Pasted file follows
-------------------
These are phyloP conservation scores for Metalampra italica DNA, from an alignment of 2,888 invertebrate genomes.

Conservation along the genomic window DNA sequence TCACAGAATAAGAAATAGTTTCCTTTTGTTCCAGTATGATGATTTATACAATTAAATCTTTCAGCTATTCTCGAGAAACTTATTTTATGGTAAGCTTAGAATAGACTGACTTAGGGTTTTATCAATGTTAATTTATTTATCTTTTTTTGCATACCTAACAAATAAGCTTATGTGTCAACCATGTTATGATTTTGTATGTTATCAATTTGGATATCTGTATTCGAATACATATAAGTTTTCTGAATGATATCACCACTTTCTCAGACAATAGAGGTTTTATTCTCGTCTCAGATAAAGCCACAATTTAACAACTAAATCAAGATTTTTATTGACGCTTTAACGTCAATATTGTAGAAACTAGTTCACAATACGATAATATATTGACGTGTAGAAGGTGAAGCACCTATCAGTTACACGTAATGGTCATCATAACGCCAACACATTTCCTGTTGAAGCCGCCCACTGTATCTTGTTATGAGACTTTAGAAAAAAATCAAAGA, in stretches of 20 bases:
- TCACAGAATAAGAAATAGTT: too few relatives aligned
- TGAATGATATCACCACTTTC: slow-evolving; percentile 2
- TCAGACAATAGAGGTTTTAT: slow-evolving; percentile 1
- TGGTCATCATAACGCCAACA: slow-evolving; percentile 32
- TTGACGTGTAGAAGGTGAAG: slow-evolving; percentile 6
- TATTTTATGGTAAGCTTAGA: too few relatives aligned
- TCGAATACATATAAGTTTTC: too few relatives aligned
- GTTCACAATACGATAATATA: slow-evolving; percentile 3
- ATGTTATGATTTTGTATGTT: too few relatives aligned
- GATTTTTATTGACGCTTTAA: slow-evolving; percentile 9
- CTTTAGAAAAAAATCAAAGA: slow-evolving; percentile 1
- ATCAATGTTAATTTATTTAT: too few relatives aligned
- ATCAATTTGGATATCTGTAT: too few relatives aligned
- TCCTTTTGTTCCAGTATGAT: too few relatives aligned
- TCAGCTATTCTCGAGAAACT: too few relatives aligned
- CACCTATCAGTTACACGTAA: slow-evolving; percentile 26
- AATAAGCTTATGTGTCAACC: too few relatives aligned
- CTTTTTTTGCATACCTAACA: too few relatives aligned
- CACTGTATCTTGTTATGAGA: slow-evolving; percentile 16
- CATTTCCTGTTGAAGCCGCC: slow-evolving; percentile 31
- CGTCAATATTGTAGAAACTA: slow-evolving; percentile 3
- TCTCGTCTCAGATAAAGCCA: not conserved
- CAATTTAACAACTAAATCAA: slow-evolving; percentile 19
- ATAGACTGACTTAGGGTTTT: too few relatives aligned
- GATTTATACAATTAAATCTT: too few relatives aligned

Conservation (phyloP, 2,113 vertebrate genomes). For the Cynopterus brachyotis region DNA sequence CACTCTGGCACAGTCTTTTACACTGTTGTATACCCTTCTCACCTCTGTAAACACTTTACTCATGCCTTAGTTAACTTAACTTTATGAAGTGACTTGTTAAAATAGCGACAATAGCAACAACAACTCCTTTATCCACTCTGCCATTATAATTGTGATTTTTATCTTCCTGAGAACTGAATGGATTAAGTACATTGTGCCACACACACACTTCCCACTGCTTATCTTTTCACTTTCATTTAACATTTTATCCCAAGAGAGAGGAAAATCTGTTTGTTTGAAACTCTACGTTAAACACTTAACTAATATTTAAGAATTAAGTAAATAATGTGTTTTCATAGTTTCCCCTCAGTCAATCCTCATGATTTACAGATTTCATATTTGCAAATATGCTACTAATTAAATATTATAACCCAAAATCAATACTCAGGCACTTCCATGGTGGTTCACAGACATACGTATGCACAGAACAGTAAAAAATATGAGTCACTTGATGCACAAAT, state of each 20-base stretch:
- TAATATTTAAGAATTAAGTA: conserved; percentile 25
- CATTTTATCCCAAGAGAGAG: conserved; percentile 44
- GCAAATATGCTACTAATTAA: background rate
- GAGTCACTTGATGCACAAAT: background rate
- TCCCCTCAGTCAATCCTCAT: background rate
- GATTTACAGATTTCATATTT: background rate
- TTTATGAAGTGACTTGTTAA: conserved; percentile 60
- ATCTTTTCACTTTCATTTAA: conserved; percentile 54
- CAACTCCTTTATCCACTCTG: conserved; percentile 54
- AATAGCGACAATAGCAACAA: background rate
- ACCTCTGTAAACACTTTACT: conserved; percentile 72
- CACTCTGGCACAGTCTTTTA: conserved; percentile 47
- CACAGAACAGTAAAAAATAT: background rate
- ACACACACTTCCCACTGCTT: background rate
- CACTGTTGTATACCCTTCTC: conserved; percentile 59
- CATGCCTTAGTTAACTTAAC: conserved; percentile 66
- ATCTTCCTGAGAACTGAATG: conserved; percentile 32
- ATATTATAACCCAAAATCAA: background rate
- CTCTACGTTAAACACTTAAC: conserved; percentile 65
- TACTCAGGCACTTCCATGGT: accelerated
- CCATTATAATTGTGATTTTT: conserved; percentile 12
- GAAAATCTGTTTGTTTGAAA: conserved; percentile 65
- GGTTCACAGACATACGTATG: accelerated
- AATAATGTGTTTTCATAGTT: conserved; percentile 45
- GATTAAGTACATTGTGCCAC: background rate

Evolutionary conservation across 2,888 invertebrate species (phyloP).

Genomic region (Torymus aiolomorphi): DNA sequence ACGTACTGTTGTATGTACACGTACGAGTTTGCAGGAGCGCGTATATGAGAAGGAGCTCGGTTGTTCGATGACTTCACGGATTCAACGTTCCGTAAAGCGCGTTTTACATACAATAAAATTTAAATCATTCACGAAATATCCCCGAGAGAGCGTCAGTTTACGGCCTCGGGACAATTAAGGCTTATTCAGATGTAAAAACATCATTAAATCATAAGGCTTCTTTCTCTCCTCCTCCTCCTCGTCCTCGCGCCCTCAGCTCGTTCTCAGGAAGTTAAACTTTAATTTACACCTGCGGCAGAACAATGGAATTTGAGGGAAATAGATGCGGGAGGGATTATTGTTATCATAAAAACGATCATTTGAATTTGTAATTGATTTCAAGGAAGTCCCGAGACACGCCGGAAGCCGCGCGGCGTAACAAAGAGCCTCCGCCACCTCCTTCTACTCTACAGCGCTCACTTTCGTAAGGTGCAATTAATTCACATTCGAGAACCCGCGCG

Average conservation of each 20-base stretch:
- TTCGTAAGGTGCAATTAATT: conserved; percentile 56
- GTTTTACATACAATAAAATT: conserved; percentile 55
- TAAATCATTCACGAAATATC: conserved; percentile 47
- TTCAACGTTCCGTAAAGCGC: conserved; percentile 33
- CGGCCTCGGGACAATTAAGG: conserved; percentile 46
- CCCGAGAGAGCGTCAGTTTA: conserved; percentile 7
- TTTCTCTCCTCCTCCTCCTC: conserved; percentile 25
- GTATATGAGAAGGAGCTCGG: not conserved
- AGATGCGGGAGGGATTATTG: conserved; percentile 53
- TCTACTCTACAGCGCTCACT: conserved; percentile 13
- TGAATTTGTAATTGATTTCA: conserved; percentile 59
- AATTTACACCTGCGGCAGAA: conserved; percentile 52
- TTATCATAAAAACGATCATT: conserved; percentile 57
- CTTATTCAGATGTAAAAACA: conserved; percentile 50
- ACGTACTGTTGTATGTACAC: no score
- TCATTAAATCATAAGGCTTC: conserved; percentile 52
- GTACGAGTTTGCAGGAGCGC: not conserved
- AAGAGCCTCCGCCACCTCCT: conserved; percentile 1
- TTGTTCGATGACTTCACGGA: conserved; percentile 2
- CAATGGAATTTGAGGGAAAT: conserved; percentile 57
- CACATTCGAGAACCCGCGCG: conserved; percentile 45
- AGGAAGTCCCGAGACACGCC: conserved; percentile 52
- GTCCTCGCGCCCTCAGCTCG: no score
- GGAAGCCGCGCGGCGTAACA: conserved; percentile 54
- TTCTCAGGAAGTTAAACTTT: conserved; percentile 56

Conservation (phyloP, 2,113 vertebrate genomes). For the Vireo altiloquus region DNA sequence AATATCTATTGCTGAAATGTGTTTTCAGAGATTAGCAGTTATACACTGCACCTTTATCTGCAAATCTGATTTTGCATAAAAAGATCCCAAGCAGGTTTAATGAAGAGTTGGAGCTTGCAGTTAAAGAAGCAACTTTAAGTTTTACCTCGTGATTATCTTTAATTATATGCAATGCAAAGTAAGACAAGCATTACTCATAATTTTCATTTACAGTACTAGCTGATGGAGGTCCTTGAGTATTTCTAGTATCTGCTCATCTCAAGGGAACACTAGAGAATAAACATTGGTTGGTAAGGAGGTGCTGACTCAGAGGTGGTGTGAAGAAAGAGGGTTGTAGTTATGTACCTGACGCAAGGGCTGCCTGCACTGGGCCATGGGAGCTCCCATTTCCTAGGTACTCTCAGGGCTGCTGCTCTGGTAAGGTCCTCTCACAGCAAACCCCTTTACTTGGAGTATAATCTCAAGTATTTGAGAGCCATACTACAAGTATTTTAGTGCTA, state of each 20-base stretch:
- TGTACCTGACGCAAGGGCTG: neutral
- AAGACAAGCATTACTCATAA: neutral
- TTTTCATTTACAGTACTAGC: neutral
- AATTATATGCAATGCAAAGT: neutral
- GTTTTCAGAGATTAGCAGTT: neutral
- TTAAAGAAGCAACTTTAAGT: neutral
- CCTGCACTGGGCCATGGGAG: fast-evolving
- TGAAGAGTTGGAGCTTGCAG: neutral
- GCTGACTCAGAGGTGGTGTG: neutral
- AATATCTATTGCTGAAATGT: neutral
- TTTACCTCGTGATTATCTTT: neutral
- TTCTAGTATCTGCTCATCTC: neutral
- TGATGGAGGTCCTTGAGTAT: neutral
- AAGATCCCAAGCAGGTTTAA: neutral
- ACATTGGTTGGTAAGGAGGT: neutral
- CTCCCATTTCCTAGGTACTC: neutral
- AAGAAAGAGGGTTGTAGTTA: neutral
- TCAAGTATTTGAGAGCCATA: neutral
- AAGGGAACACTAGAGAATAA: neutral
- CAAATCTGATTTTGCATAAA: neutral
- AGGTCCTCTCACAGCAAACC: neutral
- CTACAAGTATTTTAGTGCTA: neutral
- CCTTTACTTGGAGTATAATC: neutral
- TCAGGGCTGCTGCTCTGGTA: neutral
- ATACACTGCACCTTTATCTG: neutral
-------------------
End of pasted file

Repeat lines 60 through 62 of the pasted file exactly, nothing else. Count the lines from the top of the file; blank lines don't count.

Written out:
- TTCAACGTTCCGTAAAGCGC: conserved; percentile 33
- CGGCCTCGGGACAATTAAGG: conserved; percentile 46
- CCCGAGAGAGCGTCAGTTTA: conserved; percentile 7